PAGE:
Saudi Arabia: Decision No. 310 of 1434 on Domestic Workers




Saudi Arabia: Decision No. 310 of 1434 on Domestic Workers
 Date of adoption


 15 July 2013
 Entry into force


 In effect


 Text versions  Arabic




–          The National Society for Human Rights, accessed: 21 January 2014,





Keywords: Saudi Arabia; Laws & Regulations; Domestic Workers; Work Conditions; Foreign Labour



Art. 1 lists the definitions of terms used in this decision. The term domestic worker includes both male and female household workers, private chauffeurs, gardeners, and security guards.


Art. 2 prohibits the employer from assigning work to the domestic worker that was not agreed upon in the contract or forcing him/her to work for another.


In accordance with Art. 3, the relationship between the employer and the domestic worker is regulated by the work contract between them, the Arabic version of which is the binding one, and requires that three copies be made to be kept by both parties and the recruitment office.


Art. 4 determines that the work contract must define the following:

  1. The kind of work to be performed by the domestic worker
  2. The amount of money the employer undertakes to pay the domestic worker
  3. The rights and obligations of both parties
  4. The probation period
  5. The contract validity and extension


Art. 5 allows for a 90 day probation period during which the employer may end the service of the domestic workers without assuming any responsibility if the worker is determined to be incompetent. The probation period is limited to one unless both parties agree that the worker will perform a different kind of work.


Art. 6 and 7 list the obligations of the domestic worker and the employer respectively.


The domestic worker is allocated one weekly rest day as stipulated in the contract (Art. 8).


Art. 9 defines the situations in which the domestic worker’s pay may be deducted as:

  1. Compensating the employer for purposeful or neglectful damage
  2.  Receiving advance payments
  3. Executing a judicial or administrative order as long as it does not exceed half of the worker’s pay.


The domestic worker is entitled to one month paid leave after two years of service if the contract is renewed (Art. 10).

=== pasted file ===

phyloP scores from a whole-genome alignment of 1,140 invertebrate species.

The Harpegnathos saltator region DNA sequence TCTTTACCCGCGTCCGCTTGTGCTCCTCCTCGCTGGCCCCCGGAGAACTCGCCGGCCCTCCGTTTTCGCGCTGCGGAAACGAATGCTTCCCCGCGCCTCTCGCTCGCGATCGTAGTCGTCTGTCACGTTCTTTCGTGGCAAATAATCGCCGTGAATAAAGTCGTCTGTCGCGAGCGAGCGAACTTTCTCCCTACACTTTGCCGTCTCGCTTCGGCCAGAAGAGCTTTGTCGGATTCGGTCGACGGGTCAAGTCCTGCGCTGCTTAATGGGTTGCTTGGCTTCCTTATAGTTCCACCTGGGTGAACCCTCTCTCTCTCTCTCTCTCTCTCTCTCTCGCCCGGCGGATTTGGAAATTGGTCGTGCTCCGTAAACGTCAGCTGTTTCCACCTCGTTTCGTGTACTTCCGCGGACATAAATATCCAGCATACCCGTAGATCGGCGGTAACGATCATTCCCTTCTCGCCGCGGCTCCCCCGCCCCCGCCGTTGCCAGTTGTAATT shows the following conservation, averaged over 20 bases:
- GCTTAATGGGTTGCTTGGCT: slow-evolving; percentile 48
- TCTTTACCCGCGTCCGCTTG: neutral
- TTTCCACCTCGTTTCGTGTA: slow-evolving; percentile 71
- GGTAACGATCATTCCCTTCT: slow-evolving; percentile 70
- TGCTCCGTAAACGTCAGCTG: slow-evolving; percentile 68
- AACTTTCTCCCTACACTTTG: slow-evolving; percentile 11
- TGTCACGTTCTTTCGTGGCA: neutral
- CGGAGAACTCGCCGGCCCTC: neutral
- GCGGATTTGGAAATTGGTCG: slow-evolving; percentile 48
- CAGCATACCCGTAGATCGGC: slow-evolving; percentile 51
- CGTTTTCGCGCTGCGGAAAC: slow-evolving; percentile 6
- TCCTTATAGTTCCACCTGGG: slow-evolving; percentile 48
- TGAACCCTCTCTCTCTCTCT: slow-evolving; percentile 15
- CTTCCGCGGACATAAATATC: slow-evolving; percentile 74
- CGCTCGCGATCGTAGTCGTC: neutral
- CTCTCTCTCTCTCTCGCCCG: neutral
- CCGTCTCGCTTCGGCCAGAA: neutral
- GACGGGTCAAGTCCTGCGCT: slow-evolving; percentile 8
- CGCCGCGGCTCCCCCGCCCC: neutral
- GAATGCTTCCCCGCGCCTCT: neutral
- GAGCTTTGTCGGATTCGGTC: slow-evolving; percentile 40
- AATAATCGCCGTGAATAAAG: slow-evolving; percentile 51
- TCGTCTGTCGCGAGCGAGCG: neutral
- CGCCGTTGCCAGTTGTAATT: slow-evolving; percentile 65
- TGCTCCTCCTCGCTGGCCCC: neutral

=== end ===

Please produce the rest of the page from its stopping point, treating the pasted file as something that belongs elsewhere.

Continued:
The domestic worker is also entitled to up to thirty days of sick leave as long as a medical report proving his/ her need for leave is provided (Art. 11).


The domestic worker must be provided with health care in accordance with the rules and regulations of the Kingdom (Art. 12).


If a domestic worker absconds, the employer is required to notify the nearest police station which in turn must (Art. 13):

  1. Notify the Passports Administration
  2. Notify the Labor office to ensure that no pending case exists between the two parties and in case it does, the Labor office must notify the Passports Administration of the case.
  3. Provide the employer with an abscondment report.



Art. 14 determines that the contract is terminated if the employer dies and if his family wishes to keep the domestic worker then it must report to the Labor Office to correct the name of the employer.


If the validity of the contract expires, the employer unjustly terminates it or the domestic worker terminates it for a valid reason, the employer must bear the expense of repatriating the worker (Art. 15).


Art. 16 entitles the domestic worker to receive end of service benefits in the amount of one month’s wage if s/he has spent four consecutive years with the same employer.


Art. 17 and 18 list the penalties that may be imposed on employers and domestic workers who violate the terms of this decision respectively.